Reps. Randy Feenstra, R-Iowa, and Conor Lamb, D-Pa., along with original cosponsors Reps. Mariannette Miller-Meeks, R-Iowa, and Abigail Spanberger, D-Va., introduced a bipartisan bill -- the Rural Area Opioid Prevention Pilot Program Act -- that aims to reduce opioid overdose deaths and provide alternatives to incarceration by implementing pilot response programs in rural communities.
Since early 2020, 21 rural American communities that have borne the brunt of the opioid epidemic have received federal funding to develop targeted responses to gaps in prevention, treatment, and/or recovery services for individuals involved in the criminal justice system. The funds enable rural areas to implement evidence-based solutions and promising practices in a way that utilizes the unique assets of their communities.
The goal of the program is to reduce opioid overdose deaths in high-risk rural communities while supporting and promoting a shared understanding of the patterns and characteristics of local opioid use.
These pilots are happening with success currently, but they are not authorized under the statute, which this bill would accomplish. This proposal comes as several reports indicate that COVID-19 has exacerbated issues with opioid use.
“The promising pilot programs included in this bill are a critical step forward as we work to curb the opioid epidemic, taking a targeted approach and ensuring rural Americans suffering from addiction have the resources they need to recover and get a second chance. The COVID-19 pandemic has worsened opioid abuse, and it is important that we work to tackle this issue immediately,” says Feenstra.
Lamb says like many states, Pennsylvania has seen an increase in opioid deaths during the COVID-19 pandemic. “While Congress has rightfully been focused on the pandemic, several reports indicate that COVID-19 has exacerbated issues with opioid use. This smart, commonsense legislation will immediately help the communities that need it the most,” says Lamb.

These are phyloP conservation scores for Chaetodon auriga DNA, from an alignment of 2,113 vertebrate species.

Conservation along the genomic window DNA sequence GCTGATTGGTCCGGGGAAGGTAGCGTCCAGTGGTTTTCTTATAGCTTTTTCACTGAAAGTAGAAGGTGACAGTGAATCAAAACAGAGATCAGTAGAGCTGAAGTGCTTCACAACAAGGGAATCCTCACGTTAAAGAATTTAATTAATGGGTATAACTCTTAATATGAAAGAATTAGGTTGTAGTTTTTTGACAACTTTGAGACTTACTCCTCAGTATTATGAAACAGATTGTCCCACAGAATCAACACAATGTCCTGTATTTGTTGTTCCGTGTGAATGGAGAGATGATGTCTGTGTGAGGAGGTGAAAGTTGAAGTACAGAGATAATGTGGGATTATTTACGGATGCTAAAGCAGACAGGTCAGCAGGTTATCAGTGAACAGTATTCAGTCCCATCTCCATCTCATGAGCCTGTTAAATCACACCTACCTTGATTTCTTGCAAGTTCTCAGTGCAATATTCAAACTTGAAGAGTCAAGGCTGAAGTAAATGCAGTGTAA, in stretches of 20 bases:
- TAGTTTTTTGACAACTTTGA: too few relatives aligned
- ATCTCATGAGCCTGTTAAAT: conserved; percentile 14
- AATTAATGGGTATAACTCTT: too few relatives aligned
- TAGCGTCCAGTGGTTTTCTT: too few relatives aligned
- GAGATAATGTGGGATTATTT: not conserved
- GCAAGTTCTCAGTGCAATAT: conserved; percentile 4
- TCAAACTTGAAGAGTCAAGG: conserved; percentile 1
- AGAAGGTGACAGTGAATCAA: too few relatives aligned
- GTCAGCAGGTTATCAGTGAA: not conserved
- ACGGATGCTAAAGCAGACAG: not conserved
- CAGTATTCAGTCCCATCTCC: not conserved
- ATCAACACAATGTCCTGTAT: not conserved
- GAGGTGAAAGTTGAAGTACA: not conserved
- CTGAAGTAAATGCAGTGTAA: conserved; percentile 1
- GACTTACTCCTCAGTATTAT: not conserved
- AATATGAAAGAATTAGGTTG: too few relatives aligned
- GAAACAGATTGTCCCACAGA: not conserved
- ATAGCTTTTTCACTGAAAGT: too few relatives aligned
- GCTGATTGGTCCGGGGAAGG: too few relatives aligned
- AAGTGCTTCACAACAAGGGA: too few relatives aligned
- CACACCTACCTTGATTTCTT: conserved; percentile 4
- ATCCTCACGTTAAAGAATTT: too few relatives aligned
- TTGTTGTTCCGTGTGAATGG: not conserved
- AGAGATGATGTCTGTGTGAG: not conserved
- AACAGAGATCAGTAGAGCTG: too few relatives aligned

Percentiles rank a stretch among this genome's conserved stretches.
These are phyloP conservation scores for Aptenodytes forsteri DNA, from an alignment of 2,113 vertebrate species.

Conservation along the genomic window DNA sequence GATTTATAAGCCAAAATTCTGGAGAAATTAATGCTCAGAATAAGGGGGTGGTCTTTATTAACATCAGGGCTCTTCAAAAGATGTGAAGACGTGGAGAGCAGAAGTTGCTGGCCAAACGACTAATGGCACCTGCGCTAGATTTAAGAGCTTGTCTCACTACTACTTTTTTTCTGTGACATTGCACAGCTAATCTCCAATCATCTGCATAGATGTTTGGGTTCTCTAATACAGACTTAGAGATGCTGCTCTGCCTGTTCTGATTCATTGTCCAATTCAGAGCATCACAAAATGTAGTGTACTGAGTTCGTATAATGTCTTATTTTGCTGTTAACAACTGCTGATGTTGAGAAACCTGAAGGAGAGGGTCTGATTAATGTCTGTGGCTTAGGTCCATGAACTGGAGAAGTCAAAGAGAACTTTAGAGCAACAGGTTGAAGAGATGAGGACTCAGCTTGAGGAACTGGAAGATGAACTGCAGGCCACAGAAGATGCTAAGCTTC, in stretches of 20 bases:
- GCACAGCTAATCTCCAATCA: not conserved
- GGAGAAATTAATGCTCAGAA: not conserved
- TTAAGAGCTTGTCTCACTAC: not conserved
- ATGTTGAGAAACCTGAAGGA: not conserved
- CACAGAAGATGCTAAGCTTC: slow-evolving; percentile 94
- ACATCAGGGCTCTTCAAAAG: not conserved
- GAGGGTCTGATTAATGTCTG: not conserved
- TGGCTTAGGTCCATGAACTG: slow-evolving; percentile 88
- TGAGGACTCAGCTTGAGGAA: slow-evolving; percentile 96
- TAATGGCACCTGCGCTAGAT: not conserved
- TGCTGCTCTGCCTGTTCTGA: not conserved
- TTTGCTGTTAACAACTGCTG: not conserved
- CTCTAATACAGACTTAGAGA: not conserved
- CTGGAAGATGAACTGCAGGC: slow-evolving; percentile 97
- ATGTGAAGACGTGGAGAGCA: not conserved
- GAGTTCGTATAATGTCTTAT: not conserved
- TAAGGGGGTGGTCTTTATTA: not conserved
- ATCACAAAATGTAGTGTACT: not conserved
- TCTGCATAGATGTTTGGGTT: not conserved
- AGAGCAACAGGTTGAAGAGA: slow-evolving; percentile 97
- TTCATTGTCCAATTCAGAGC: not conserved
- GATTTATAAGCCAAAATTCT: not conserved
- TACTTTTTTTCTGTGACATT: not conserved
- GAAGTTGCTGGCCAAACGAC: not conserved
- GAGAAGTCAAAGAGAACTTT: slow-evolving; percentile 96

“Rural America has been hit hard by the opioid epidemic for years, and Iowa is no exception. The COVID-19 pandemic only made things worse, and we need to be doing more to help those fighting addiction. The Rural Area Opioid Prevention Pilot Program Act is a step in the right direction to help rural communities combat this crisis. Helping Americans take on opioid abuse and addiction is a bipartisan issue, and I am proud to partner with my colleagues to find solutions to this problem,” says Miller-Meeks.
Spanberger adds during the pandemic, the nation witnessed a record number of overdose deaths — and in Virginia, experts project that overdose deaths increased by more than 40% from the previous year.
“Behind these statistics are personal, heartbreaking stories of parents who have lost their children to the agonizing loss of overdose,” she explains. “As we focus on our recovery from this pandemic, I’m keeping their pleas to help other families avoid this loss in the forefront of my mind. This bipartisan legislation makes sure the Department of Justice has the resources and support it needs to help build a pathway towards healing and recovery, especially throughout rural America, which has been particularly impacted by the substance abuse crisis,” she says.